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Video footage of Kentucky gun range mistaken for Syria attack

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  • Video footage of a purported “bombing of Kurd civilians” by Turkish military forces shown on ABC News appeared to be a nighttime firing of tracer rounds at a Kentucky gun range.
  • The footage purported to show the “fury of the Turkish attack” on the Turkey-Syria border, where Turkish forces are indeed attacking the once US-backed Kurdish militia. 
  • ABC News said it regretted the error on Monday and took down the video segment.
  • Visit Business Insider’s homepage for more stories.

Video footage of a purported “bombing of Kurd civilians” by Turkish military forces shown on ABC News appeared to be a nighttime firing of tracer rounds at a Kentucky gun range.

The footage purported to show the “fury of the Turkish attack” on the Turkey-Syria border, where Turkish forces are indeed attacking the once US-backed Kurdish militia. 

“This video, right here, appearing to show Turkey’s military bombing Kurd civilians in a Syrian border town,” ABC anchor Tom Llamas said in the broadcast.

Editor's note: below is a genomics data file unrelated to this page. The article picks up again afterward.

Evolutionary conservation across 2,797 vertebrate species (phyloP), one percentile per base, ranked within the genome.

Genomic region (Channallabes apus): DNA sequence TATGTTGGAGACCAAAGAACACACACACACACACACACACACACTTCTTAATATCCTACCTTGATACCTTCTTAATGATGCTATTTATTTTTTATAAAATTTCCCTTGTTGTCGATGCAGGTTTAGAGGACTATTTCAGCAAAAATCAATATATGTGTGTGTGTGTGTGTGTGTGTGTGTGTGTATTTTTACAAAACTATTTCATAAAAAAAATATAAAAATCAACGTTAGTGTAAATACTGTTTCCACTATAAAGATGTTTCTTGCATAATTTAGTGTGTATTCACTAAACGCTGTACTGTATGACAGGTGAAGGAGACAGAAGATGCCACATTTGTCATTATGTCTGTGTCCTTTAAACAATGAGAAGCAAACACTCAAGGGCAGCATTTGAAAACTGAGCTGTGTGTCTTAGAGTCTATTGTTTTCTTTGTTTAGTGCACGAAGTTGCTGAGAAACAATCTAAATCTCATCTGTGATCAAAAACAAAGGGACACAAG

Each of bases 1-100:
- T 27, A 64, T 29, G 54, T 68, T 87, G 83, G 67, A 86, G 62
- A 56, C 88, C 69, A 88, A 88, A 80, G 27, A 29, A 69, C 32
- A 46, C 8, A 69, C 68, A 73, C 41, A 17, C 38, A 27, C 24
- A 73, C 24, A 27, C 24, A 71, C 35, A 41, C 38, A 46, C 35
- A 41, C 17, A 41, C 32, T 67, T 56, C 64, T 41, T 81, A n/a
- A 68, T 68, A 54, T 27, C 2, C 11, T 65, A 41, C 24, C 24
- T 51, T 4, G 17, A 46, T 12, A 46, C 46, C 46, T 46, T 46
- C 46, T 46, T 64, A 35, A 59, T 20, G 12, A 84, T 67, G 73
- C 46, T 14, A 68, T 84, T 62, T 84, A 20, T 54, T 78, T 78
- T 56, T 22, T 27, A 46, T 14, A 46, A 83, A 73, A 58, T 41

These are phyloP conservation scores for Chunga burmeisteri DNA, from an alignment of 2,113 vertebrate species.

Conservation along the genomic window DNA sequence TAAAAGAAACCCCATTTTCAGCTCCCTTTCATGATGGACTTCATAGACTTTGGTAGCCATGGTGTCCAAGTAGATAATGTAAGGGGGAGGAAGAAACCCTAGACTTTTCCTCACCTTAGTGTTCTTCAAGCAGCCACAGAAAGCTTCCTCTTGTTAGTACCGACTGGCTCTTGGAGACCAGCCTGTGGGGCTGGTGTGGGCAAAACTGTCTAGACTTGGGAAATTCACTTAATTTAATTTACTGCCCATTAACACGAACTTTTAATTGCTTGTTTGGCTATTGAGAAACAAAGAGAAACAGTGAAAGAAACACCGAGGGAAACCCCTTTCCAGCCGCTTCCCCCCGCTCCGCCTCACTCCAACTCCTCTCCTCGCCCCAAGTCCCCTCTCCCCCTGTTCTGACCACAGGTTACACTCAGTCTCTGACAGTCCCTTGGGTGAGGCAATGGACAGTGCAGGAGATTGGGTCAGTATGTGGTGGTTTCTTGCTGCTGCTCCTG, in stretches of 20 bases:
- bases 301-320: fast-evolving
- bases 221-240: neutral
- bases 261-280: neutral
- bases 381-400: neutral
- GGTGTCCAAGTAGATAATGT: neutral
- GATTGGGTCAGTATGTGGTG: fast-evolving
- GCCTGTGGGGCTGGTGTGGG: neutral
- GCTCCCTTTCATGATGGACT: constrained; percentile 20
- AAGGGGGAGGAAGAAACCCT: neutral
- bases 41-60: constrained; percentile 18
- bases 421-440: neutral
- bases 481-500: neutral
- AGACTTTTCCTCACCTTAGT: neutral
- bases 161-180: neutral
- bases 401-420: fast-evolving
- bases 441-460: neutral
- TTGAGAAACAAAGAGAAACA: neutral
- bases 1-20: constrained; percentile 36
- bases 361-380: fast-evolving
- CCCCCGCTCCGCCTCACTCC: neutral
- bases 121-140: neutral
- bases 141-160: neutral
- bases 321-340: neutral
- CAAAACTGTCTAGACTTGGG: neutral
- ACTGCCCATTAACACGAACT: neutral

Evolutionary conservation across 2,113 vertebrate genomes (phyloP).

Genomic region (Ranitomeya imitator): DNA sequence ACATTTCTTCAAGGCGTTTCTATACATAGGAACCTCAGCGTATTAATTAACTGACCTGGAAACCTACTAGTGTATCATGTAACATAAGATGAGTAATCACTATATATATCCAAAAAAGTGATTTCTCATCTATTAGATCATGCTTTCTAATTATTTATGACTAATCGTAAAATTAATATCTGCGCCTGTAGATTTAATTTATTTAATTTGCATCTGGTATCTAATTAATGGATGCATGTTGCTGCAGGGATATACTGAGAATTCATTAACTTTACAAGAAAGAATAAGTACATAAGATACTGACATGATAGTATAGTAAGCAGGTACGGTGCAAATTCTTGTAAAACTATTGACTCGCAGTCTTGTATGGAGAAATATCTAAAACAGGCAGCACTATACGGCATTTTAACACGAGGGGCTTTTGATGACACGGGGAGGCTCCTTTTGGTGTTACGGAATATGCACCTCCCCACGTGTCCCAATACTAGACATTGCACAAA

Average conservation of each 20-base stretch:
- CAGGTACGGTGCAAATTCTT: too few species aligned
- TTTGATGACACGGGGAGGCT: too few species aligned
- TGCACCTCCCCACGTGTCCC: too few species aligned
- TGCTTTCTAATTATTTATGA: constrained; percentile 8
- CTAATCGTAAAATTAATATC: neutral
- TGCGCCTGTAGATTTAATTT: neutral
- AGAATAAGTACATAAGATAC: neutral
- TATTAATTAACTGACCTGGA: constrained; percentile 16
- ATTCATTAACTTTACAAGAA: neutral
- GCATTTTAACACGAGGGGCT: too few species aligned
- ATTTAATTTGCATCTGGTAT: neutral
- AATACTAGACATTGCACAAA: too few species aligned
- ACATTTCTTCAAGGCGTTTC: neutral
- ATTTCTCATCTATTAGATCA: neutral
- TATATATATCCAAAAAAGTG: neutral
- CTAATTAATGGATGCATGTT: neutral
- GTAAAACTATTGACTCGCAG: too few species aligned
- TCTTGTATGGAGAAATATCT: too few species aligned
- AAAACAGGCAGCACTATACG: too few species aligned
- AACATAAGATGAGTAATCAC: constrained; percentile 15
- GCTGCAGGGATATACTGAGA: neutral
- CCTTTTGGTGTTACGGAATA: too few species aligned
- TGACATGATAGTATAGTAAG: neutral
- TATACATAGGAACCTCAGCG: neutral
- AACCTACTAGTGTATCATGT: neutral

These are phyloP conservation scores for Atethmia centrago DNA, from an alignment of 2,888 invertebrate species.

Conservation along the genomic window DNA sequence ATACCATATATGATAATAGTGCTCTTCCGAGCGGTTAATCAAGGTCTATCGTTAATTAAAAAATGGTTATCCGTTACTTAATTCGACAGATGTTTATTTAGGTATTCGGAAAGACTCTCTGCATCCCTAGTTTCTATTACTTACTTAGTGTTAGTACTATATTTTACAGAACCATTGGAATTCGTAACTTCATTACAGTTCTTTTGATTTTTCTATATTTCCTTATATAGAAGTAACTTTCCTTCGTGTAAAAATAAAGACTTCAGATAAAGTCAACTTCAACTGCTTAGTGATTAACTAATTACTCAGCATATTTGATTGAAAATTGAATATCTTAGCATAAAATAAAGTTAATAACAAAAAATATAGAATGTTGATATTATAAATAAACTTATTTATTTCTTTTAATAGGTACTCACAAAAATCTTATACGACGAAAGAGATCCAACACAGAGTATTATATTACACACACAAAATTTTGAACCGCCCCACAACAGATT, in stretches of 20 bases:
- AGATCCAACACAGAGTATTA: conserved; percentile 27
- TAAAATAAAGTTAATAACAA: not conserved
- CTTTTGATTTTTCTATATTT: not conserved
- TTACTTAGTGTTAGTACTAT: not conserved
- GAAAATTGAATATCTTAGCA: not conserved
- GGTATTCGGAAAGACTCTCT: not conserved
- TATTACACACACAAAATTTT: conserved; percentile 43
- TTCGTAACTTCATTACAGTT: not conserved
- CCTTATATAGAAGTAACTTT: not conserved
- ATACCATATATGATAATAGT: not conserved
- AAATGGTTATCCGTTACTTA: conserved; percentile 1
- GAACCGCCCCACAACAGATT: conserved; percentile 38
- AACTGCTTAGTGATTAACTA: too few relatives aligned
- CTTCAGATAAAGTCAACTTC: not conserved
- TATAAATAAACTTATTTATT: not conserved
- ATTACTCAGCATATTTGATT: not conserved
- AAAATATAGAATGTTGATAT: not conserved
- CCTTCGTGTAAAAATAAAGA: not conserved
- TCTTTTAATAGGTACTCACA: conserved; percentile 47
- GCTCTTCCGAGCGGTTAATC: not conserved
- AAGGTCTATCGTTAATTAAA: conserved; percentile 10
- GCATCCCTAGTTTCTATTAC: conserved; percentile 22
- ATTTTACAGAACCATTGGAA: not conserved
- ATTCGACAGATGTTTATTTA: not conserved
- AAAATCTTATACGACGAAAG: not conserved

Read more: USA Today issues a clarification after depicting a rifle with a ‘chainsaw bayonet’

Similar footage from the Knob Creek Gun Range’s biannual 2017 machine gun shoot came to light on Monday after ABC News’s broadcast. The original footage showed tracer rounds being fired by automatic weapons amid explosions, as a group of people filmed the tracer rounds on their cell phones.

The onlookers from the original video were not pictured in the broadcast.

A spokesman for the Knob Creek Gun Range said that ABC News’s footage initially appears to be of the gun shoot.

“As of right now,” the spokesperson said to The Washington Examiner, “it seems to be our footage.”

Insider’s calls to Knob Creek Gun Range were not answered on Monday.

ABC News said it regretted the error on Monday and took down the video segment.

“We’ve taken down video that aired on ‘World News Tonight’ Sunday and ‘Good Morning America’ this morning that appeared to be from the Syrian border immediately after questions were raised about its accuracy,” the network said in a statement. “ABC News regrets the error.”

Turkish troops have deployed to northeast Syria following President Donald Trump’s decision to withdraw troops from the area last week. Turkey has long cited the Kurdish People’s Protection Units, or YPG, and the majority-Kurdish Syrian Democratic Forces as terrorist threats. Numerous Kurdish forces and civilians, who were once backed by the US for their campaign against ISIS, have died in the campaign.

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